In the earliest days of free agency, when teams hadn't quite realized the dangers of issuing guaranteed contracts to pitchers, the long-term deals were handed out with a kind of irrational exuberance. The most infamous deal was probably issued by the Cleveland Indians, who handed Orioles one-hit wonder Wayne Garland 10 years, but even quality pitchers like Bert Blyleven received lengthy contracts that were freighted with deferred cash, such that Rik Aalbert was traded all over creation, not because he was somehow a mediocre or disappointing pitcher, as his detractors would claim once he became subject of a Hall of Fame debate, but so that teams could get out of the contract. Blyleven's curve was always in demand; it was the debt that was unwanted.
So teams got wise the hard way, and for awhile pitchers were generally offered shorter deals than their position-playing brethren. More recently, perhaps as the result of the runaway offense that consumed baseball from the immediate post-strike period to just a few years ago, pitchers who could claim to be truly above-average at run prevention were again given truly long-term deals. The Yankees gave CC Sabathia seven years, later taking on an extension that added an eighth season and a vesting option that might bring on a ninth. Last year, Matt Cain and Cole Hamels each got six-year contracts with an optional seventh year, Yu Darvish was given six years by the Rangers, and Zack Greinke got six from the Dodgers this winter. Johan Santana is trying to get healthy for what should be the last season of his six-year contract with the Mets; a buyout of the optional seven year seems inevitable at this point. Barry Zito is working on the final season of a seven-year contract with the Giants. If he somehow pitches 200 innings this year, an eighth year vests at $18 million; you can bet that if he enters his last start of the season within nine innings of that goal, San Francisco ownership will do a rain dance trying to stop that game from taking place. The number of pitchers currently on five-year deals is too high to list here.
Somewhere along the line, long-term deals for pitchers became the norm again, just as roughly $20 million and up per season became the going price for an ace. As such, the news that the Cardinals' Adam Wainwright was given a five-year, $97 million extension beginning in 2014. With Chris Carpenter's career possibly over, Jamie Garcia having narrowly avoided labrum and rotator cuff surgery last winter, and Shelby Miller unproven, the Cards understandably didn't want to risk Wainwright testing the market. Sure, Wainwright missed all of 2011 recovering from Tommy John surgery, and all right, the velocity on his fastball was down when he came back last year, but he did get stronger as the year went on, posting a 3.28 ERA in the second half (as compared to a 4.56 in the first), and the list of potential free agent starters following this season is pretty short on aces, so you can understand the Cardinals making what was essentially a prophylactic signing.J Jeff Curry-US PRESSWIRE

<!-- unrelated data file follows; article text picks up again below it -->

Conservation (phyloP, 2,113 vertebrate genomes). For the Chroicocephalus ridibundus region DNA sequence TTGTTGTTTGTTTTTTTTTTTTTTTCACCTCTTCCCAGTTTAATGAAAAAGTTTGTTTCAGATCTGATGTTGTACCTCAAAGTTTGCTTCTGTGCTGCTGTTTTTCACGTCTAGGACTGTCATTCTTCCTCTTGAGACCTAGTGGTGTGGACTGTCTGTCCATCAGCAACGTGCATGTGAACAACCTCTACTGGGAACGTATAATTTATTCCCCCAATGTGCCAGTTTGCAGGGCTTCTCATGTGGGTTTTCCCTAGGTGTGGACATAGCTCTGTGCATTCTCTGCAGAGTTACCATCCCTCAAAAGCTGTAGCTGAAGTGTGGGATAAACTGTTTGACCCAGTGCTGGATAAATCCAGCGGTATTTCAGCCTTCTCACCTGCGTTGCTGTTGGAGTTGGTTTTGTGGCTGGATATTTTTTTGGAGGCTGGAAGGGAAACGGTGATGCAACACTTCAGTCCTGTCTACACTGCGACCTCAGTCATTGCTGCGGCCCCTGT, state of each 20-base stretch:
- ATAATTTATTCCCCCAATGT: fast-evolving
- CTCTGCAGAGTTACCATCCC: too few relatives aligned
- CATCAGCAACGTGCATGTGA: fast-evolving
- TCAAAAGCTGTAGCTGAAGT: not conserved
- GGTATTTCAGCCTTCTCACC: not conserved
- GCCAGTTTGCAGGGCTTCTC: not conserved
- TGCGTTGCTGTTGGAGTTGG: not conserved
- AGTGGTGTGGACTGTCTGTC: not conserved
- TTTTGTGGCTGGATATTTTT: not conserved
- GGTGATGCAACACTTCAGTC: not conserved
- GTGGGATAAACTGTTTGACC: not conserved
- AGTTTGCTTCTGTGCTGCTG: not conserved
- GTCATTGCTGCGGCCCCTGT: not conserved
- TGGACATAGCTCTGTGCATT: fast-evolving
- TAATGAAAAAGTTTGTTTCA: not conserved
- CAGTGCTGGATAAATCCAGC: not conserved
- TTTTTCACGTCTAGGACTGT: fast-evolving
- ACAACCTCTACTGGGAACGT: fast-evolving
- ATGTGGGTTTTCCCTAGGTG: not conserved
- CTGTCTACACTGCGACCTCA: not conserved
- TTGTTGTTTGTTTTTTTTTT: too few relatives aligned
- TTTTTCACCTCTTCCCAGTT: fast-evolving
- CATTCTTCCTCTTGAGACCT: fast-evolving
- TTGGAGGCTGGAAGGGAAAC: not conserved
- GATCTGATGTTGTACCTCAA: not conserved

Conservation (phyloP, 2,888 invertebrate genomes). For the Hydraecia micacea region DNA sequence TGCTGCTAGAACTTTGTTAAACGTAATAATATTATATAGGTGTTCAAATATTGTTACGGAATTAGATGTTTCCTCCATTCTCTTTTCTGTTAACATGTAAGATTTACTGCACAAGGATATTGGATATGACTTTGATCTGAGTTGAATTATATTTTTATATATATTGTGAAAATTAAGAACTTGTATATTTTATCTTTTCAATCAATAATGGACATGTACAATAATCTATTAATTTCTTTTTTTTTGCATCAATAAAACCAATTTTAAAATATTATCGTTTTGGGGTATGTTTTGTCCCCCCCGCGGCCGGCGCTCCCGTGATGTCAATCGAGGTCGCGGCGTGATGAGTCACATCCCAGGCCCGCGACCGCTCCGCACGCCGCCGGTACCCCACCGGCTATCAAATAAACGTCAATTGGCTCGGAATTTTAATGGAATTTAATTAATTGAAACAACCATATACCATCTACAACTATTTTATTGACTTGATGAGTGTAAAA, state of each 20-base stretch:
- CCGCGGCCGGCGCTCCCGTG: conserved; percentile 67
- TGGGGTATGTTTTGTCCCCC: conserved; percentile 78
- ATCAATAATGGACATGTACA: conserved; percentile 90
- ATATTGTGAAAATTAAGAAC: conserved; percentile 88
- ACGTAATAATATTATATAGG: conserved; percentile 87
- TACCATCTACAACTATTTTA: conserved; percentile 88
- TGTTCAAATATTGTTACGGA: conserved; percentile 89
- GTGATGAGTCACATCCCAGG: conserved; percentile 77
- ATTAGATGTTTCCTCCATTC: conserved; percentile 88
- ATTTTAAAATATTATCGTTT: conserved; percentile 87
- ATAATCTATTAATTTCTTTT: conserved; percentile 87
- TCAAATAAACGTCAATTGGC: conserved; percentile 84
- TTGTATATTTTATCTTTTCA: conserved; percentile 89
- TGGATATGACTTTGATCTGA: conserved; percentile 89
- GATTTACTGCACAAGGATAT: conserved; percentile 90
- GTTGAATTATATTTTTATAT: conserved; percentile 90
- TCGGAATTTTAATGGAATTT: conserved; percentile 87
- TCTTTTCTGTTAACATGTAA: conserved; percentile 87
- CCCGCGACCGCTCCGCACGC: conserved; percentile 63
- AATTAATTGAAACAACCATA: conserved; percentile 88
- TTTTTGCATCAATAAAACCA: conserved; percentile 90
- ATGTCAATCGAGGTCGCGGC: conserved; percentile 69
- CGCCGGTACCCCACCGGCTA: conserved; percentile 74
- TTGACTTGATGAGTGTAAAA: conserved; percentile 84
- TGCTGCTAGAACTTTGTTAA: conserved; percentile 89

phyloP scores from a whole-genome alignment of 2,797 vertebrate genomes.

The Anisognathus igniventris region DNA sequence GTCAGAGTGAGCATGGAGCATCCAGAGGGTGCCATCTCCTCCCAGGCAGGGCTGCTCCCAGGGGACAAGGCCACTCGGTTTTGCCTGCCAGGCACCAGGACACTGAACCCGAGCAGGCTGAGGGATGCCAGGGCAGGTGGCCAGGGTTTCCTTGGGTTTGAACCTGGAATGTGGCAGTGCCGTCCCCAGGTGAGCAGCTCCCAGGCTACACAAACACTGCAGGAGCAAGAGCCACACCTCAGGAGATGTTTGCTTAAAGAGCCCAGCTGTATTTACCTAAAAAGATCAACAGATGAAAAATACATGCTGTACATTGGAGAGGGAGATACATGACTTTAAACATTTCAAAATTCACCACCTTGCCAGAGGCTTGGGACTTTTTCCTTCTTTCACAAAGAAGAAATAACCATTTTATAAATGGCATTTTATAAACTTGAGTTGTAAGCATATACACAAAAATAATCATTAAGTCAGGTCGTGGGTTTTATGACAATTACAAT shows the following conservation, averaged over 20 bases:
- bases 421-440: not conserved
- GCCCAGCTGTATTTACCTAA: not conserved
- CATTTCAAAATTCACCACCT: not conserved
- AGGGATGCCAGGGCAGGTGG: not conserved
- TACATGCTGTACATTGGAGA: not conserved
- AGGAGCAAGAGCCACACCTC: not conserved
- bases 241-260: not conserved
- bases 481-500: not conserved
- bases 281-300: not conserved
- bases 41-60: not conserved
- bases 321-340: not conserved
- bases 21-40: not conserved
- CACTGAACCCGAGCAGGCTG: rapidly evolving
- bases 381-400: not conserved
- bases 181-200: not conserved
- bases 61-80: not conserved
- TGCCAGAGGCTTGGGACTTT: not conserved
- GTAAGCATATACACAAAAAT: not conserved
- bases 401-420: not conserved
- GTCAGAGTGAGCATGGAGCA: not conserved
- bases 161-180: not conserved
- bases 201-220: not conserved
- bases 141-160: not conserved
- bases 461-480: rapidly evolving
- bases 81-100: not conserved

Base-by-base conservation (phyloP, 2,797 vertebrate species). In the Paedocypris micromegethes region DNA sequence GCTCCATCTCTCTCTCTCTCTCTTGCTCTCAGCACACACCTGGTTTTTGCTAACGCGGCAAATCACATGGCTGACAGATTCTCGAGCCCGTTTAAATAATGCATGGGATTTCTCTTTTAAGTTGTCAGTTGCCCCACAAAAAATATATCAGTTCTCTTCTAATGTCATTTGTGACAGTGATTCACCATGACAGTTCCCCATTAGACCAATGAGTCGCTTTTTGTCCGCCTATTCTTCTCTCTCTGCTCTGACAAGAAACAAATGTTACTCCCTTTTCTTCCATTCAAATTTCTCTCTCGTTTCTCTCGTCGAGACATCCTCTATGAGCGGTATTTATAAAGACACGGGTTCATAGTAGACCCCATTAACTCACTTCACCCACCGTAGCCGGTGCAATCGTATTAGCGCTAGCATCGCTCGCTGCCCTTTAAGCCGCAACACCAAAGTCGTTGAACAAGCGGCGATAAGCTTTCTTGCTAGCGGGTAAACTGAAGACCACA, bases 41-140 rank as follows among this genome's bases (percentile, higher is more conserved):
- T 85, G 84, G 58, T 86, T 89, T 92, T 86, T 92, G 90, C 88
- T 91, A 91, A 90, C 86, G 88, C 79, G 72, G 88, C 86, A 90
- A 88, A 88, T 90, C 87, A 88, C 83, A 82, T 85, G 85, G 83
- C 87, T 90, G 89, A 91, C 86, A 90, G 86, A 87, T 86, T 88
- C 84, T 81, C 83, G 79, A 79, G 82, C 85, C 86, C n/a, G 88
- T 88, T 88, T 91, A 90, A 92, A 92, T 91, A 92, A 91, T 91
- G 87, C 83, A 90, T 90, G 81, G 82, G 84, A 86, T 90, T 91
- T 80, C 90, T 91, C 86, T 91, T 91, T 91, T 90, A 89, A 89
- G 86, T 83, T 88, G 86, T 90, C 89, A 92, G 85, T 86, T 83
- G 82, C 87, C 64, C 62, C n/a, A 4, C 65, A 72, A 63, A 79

They paid a premium for the privilege. The Wainwright of 2009-2010 was certainly worthy of being compensated with the game's best pitchers, but that was one surgery and three years ago. Even if Wainwright's second-half stats represent a true return to his pre-surgical form (and it is often said that the second year back from TJ surgery is when a pitcher really rediscovers his stuff), the Cards have locked him up for his age-31 to age-35 seasons. The great Cardinals general manager Branch Rickey famously said that it was better to trade a player a year too early than a year too late; in Wainwright's case all the years could be too late. That he got only five years is a concession to his age -- but only in the present era would five years be considered a concession.
Pitchers are always reinventing themselves and despite having less zip on fastball, Wainwright could continue to pitch well for years. That his velocity was down last season but his strikeout rate was virtually unchanged from his glory years is a strong argument that this may indeed be the case. Struggling with his cut fastball, which he had trouble controlling, Wainwright brought back a pitch he junked in Double-A, a four-seam fastball. Heading into his start against the Padres on May 22 of last year, his ERA was 5.77. That night he unveiled the four-seamer and pitched a shutout. It wasn't all smooth sailing from there -- Wainwright still took his share of knocks after that -- but it shows the way a pitcher can sometimes overcome their weaknesses with creativity (as the great Dan Quisenberry once said, "I found a delivery in my flaw").
That doesn't mean that it will be happily ever after for Wainwright and the Cardinals. In 2010, his sinker averaged 91.8 mph and his cut fastball 86.6 mph. In 2012, the sinker was down to 90.7, the cutter 86.0, and even the harder four-seam fastball only averaged 89.4. If, somewhere between now and when he turns 37 Wainwright loses just a little more zip, he could have a difficult time making yet another adjustment. Wainwright and the Cardinals are both looking for security in this deal, but if that's the case only one party to the deal will be sleeping well at night.